Wim Verdouw: Patrick, before you do that, I would like to quickly show something on the model. Is that possible?

Patrick DeCorla-Souza: Yeah.

Wim Verdouw: So as I said earlier, while Patrick was presenting the results, I clicked on the optimizer. And once the optimization process is finished, you will see this little box. And this box confirms that the model has found a solution, which means it has structured the P3 bid in such a way that all the finance conditions are satisfied. So in this case, the first financing condition that must be satisfied is that the DSCR, the minimum DSCR calculated by the model is at least as high, or a little bit higher than the required minimum DSCR. And we see that the calculated minimum DSCR is 1.11. The required was 1.1. So that is satisfied. The second requirement was that the equity return meets the target equity return, which is the 10 percent required equity return versus the calculated equity return, so also 10 percent. And combining the equity return with the leverage or the debt to equity ratio, as well as the debt interest rate, we can calculate the WACC, and this is the WACC that Patrick mentioned earlier that's 7.24. So given that both conditions, the equity return is very close to its target, and the DSCR is very close to its target, we are more or less seeing this is an optimized solution, but also a very efficient solution where both conditions are met at the same time. What I want to show you next is, as you see now, the graphs. So we're not going to go through the numbers again. But the difference in graphs now is that before, of course, the revenues under the P3 went to the concessionaire, whereas now on the second graph, you can see the orange revenues that go directly to the agency. All right, Patrick, back to you.

Patrick DeCorla-Souza: All right. So let's go to part C again, and what I want to show you, something a little interesting in the AP concession, the PSC now is showing as $32 million negative. So there's a cost to the agency of $32 million. It went up a little bit from the base case, and-- Wim, you haven't shown them the how you actually changed the completion date. It's basically going into that input where you have the schedule and changing it from three years to four years. So the construction, for the PSC is currently four years. It's really also four years for the P3. An interesting thing that happens is when you change timing of any of these cash flows, you affect the WACC. Because the WACC is calculated based on each year. It's not just one year, the first year, but it is calculated for each year, and if you have a slightly changed cash flow in any particular year, that's going to change the calculation of the WACC. And so because of that change in the WACC, under "no early completion", what we have is a situation where that change in the WACC caused the life cycle performance risk to change. In this case, it actually increases by $3 million dollars. And that resulted in this higher present value of costs to the agency under the PSC. With regard to the P3, we had $45 million surplus in the base condition. Now with no early completion, the net cash flow to the agency drops to negative $22 million. I think that should be a positive. That's a mistake. It's not negative, it's positive. So that's a surplus of $22 million. The PowerPoint is wrong. So when you take $32 plus $22, you get a value for money of $54 million dollars.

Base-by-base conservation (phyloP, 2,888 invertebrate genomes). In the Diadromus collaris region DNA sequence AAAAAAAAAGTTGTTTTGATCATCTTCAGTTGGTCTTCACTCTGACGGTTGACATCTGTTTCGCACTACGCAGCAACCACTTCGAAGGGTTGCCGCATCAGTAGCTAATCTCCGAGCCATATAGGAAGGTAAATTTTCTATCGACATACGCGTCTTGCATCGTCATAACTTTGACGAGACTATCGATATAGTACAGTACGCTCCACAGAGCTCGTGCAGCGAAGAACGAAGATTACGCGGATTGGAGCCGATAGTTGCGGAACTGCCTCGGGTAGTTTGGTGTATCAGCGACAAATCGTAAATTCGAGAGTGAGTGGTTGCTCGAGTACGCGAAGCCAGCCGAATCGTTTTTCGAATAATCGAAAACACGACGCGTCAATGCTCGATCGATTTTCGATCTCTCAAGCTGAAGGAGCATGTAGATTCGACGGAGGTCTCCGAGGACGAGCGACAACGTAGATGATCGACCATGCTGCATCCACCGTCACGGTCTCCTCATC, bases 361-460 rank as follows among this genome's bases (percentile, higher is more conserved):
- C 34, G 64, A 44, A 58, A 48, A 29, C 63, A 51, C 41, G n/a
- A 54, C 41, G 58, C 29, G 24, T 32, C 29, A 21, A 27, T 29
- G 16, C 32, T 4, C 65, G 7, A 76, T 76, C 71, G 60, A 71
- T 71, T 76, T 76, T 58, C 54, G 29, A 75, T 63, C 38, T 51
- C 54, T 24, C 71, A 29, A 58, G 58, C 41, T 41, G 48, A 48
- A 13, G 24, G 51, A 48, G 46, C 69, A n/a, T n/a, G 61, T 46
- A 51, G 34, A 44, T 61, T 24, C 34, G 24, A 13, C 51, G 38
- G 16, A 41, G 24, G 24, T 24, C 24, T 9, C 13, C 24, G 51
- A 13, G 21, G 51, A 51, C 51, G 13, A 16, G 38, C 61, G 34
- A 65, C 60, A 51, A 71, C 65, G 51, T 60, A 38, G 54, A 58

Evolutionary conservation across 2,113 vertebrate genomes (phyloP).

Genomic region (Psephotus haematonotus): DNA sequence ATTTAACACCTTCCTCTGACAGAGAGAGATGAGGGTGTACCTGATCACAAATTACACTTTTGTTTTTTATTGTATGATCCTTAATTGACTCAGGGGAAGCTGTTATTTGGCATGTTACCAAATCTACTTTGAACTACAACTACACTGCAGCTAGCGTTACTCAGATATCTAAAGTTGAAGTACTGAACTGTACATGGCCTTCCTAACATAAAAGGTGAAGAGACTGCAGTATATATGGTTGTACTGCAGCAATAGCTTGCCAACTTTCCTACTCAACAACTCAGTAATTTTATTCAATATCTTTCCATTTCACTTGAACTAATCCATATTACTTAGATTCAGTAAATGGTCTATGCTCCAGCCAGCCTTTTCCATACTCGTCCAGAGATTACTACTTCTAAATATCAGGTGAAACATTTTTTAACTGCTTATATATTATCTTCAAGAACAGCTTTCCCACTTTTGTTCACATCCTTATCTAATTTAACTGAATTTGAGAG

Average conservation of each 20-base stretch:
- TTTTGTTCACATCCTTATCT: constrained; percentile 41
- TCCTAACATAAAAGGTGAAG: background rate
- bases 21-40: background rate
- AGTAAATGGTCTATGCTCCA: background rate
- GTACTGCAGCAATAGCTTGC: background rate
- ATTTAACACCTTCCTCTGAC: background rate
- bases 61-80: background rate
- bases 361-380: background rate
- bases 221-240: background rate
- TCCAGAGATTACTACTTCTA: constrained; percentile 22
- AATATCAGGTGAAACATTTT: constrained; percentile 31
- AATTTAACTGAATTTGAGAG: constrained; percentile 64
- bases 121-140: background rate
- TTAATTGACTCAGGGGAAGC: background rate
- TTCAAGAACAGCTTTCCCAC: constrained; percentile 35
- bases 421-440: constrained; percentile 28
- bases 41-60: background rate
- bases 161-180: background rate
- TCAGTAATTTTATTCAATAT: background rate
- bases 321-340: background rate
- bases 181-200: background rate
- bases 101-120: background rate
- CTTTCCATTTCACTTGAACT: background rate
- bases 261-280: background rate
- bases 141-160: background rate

Patrick DeCorla-Souza: So now we look at the next case where we have not just no early completion, but we eliminate the cost efficiency, the 10 percent cost reduction under the build scenario.

Wim Verdouw: Patrick, would it make sense to quickly show how we do this?

Patrick DeCorla-Souza: Okay, go ahead.

Wim Verdouw: Yeah. So we go back to the first input and cost sheet, and the first change that we made here was that we made the construction period equal, so we put this to 4 years. And now we are going to eliminate the differences in cost during construction and preconstruction. In other words, we had this 10 percent cost difference, which we're now going to set to zero, both for the preconstruction costs and the construction costs. So that's all we're doing here. And really what we're saying is we have no reason to believe in this particular case that the P3 is any cheaper than the PSC. In fact, there are still some costs on the procurement side that we think make the P3 more expensive. We won't talk about that right now. But so the cost efficiencies that we were assuming earlier are going to be ignored. Patrick.